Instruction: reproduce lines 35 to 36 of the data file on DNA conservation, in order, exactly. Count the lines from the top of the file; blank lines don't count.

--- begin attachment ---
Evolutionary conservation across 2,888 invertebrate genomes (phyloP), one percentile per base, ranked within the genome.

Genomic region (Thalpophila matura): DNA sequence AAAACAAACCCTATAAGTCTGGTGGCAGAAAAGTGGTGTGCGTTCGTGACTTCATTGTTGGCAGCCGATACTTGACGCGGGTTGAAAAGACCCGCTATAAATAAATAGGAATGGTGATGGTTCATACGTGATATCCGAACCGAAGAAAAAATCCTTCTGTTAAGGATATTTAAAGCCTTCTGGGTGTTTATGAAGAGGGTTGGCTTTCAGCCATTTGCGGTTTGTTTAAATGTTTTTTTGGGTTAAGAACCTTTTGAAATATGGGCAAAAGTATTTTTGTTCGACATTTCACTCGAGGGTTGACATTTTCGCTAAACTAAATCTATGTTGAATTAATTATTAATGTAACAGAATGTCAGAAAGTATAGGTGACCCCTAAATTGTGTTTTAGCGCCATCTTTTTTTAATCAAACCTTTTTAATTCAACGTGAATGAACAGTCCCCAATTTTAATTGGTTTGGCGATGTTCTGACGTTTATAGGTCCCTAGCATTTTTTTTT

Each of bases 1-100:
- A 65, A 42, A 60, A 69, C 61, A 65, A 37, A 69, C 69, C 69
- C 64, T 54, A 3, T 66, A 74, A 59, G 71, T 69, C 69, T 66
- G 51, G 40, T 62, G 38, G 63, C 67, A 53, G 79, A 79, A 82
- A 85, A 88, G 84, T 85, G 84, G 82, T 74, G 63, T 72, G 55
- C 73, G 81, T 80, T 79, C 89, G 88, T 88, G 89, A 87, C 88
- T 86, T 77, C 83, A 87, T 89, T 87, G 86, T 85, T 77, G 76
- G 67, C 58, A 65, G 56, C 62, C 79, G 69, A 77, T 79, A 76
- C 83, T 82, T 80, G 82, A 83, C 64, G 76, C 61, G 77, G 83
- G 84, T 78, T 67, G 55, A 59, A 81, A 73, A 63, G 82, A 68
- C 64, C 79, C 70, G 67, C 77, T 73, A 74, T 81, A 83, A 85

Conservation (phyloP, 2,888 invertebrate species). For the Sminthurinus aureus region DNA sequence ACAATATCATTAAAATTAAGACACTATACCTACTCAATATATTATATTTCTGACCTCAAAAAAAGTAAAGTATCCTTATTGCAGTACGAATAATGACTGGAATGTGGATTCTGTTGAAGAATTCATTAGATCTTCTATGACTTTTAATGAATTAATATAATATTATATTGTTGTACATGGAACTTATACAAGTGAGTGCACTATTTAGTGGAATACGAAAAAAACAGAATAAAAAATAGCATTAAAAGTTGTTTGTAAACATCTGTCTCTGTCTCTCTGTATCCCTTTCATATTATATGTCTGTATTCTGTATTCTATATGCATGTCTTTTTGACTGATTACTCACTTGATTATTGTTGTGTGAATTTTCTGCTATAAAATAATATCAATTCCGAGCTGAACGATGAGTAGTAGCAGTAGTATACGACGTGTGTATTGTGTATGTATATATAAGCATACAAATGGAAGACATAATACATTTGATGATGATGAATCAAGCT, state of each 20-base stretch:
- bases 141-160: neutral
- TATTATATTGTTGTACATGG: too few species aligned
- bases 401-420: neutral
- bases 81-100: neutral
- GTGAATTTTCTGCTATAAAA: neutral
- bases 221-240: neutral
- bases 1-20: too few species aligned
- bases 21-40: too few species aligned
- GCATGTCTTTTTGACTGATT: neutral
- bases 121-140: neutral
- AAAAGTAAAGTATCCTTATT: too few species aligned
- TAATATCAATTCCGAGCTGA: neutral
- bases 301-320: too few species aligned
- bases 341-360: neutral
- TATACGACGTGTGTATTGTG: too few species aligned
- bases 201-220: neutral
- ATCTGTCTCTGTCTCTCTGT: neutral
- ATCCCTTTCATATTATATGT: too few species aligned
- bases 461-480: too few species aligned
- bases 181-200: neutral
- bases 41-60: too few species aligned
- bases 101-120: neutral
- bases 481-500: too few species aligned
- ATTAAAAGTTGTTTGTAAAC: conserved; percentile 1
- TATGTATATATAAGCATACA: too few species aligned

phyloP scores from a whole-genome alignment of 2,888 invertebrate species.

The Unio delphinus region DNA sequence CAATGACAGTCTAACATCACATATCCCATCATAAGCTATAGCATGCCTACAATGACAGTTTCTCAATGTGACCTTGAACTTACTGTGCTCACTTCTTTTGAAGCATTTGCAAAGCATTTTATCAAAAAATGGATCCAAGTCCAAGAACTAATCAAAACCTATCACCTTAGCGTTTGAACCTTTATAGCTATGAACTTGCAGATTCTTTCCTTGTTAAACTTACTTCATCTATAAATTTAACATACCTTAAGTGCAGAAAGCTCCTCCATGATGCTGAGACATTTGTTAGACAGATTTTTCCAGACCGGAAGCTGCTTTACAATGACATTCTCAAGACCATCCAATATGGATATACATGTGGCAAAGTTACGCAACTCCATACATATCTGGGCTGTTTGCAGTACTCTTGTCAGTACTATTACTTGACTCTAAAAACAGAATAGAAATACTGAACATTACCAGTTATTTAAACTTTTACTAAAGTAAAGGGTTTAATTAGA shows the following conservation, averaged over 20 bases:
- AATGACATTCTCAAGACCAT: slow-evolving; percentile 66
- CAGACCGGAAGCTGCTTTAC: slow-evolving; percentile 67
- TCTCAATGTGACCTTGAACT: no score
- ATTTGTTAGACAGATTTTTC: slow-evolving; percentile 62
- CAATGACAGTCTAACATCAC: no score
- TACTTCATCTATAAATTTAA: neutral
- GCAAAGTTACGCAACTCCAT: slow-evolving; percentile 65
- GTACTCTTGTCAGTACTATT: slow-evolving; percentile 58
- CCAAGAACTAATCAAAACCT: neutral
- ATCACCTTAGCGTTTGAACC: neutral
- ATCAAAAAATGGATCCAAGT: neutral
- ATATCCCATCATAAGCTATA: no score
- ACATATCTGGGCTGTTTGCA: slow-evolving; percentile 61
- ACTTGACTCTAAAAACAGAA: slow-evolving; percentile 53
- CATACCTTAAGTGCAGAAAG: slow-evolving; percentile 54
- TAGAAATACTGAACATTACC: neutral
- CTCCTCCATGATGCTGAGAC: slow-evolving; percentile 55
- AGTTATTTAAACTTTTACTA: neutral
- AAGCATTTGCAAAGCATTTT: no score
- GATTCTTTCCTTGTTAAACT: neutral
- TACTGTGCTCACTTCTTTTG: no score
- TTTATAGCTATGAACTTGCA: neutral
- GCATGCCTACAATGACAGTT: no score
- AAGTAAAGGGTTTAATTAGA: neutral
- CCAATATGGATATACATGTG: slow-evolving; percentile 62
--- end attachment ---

- bases 41-60: too few species aligned
- bases 101-120: neutral